With my math around what I decided to call tautological spaces, which are complex identities used modularly, have certain ways of doing things where did look to get enough needed terminology written down. So yes, there is an invention there. Figuring out terminology is fun to me. Is work though too.

The innovation is of extreme interest considering its demonstrated power. Gist of it is so easy though:

x+y+vz = 0(mod x+y+vz)

Which is an equivalence written as a modular expression and introduced world's first true modular algebra in contrast to modular arithmetic. Which is about all those variables in the modulus. Actually DID go looking around to see if could find ANY math out there similar.

I write that and ponder. These are things have considered for more than a decade but often thinking quietly to myself, though leaking out here and there in posts. But now am simply stating these things completely.

Is good to be able to consider after over 18 years. And before there were fears, like maybe would just not amount to much really. And think really was 2008 when felt like, oh, is solid. And of course could check as hey, have my very useful definition of mathematical proof. Which was motivated by NEED, where am thankful there. So knew was absolutely correct, as had checked already. Still as human beings we have emotions that can take time to settle down. So now is even better about a decade later. Am calm on much more.

There are a couple of innovations there. So there is using modular for an equivalence which is so cool, realizing is equivalent to: x+y+vz = x+y+vz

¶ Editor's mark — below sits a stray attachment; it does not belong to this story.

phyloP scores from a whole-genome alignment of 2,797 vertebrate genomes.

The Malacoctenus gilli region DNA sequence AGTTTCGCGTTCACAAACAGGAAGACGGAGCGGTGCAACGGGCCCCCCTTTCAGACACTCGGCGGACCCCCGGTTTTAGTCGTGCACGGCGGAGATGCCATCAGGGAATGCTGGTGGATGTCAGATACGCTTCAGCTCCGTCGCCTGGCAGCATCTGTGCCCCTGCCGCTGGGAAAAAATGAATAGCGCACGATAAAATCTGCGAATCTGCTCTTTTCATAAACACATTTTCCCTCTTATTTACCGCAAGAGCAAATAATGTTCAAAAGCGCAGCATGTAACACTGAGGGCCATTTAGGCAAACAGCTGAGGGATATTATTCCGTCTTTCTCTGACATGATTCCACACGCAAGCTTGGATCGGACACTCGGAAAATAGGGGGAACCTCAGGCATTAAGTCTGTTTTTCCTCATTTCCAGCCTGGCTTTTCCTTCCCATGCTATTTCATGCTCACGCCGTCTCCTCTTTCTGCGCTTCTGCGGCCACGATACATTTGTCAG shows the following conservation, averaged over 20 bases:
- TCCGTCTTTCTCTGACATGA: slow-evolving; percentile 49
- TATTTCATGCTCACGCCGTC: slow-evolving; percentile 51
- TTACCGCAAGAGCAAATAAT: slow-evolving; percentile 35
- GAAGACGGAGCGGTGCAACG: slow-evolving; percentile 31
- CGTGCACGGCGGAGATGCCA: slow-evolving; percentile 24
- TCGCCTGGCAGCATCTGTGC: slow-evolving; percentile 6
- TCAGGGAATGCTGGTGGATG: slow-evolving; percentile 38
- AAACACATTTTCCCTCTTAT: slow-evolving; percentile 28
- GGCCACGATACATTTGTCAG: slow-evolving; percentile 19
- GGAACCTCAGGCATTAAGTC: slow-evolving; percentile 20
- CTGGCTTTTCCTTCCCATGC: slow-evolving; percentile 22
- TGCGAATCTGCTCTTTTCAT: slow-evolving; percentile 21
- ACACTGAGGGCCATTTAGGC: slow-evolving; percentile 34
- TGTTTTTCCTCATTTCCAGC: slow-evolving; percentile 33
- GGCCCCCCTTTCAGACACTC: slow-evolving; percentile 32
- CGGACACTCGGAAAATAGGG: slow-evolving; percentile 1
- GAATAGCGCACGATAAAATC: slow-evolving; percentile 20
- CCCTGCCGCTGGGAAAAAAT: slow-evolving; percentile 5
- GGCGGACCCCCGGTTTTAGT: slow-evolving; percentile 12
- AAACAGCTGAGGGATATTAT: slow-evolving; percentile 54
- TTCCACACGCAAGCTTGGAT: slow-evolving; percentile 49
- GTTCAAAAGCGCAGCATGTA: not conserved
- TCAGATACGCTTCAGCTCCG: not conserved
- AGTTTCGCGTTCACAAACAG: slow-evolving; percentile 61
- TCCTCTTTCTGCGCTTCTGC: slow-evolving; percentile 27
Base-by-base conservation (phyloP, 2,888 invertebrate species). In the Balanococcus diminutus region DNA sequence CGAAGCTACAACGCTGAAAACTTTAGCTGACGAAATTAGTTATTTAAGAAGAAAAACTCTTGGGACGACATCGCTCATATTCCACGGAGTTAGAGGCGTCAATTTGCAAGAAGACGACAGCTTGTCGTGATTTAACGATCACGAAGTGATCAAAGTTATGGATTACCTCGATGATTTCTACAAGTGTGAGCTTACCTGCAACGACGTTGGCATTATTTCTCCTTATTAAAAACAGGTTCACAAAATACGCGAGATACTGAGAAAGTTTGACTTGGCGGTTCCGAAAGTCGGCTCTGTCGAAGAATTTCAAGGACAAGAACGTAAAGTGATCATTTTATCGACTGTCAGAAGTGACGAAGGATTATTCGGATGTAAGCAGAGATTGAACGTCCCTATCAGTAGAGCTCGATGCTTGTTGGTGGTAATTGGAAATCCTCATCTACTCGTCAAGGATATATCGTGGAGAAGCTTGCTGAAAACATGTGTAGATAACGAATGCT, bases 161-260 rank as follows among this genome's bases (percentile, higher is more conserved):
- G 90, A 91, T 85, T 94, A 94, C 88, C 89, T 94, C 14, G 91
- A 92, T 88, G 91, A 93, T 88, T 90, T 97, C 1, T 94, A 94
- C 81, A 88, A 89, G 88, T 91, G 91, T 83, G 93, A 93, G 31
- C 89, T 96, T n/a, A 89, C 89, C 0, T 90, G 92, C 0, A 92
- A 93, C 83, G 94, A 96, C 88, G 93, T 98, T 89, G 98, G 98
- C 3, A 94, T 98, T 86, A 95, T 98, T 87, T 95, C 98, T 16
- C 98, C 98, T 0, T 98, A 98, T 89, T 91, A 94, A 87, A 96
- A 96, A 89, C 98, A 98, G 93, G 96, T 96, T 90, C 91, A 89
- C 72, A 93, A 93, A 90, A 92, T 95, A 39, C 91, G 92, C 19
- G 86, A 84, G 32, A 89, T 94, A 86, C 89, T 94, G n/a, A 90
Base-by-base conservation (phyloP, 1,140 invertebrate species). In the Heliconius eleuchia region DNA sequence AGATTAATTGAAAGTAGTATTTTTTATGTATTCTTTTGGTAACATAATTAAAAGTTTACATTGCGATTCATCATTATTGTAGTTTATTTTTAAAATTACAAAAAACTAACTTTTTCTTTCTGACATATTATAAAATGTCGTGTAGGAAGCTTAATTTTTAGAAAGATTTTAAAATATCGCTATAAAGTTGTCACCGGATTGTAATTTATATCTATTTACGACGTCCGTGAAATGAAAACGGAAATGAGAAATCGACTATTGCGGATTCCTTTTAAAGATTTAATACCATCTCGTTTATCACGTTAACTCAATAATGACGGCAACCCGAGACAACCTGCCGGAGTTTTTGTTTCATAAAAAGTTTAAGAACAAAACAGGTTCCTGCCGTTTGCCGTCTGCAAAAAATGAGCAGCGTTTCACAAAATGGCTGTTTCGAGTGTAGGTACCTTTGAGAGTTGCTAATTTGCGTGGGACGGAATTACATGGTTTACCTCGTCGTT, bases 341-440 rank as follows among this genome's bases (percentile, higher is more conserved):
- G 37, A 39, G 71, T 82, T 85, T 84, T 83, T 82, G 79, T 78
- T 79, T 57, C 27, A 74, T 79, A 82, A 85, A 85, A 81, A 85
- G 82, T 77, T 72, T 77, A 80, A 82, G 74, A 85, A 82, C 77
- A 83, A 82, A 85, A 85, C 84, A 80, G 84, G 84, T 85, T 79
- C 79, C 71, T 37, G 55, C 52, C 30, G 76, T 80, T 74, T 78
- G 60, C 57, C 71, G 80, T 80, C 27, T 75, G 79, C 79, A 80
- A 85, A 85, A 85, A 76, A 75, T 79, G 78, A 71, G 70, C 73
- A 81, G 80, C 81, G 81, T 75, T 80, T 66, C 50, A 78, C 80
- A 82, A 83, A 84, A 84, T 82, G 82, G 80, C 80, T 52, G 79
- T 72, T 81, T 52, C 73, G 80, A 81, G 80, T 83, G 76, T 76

Also there is the asymmetric form. I tried symmetric forms first! Which does not surprise me. And naturally was starting with x,y and z, where point of innovation was to add an additional variable, but is intriguing that you NEED at least three variables which at one point had me contemplating if is related to why our...heading off into physics.

Could talk more about mathematical innovations have introduced where could get a VERY long post, but want a short one, so will talk just one more:

dS(x,p

_{j}) = [x/p

_{j}] - 1 - (j-1) - S(x/p

_{j}, p

_{j}-1)

where S(x/p

_{j}, p

_{j}-1) is the count of composites that multiply times p

_{j}to give a product less than or equal to x, where notice that p

_{j}must be less than or equal to sqrt(x) or the composite count given by [x/p

_{j}] - 1 will not be correct.

So the dS function is the count of composites for a particular prime excluding composites that are products of lesser primes.

Reference: Composite counting functions and prime counter

Where the innovation is explained with that last. And remember my thinking back summer of 2002 when was looking for something to count primes. And distinctly remember thinking it silly to count composites already counted by a lesser prime. Like with composites up to 10, when considering those with 3 as a factor, why bother with evens? Those are counted by 2, and I mathematized that viewpoint.

Have stared at such things through the years, and pondered what it takes. And in my case? Admittedly lots of training with modern problem solving techniques. Was trained to work to think in a way most understand with the phrase--thinking outside the box. And was trained in brainstorming techniques.

Where plenty of people are so trained--in our modern times. Guess does make the difference where that training is applied and to get lucky. For me a few key innovations helped me help our world understand vast areas of mathematics with more powerful, and simplifying concepts.

That just keeps getting better too.

James Harris

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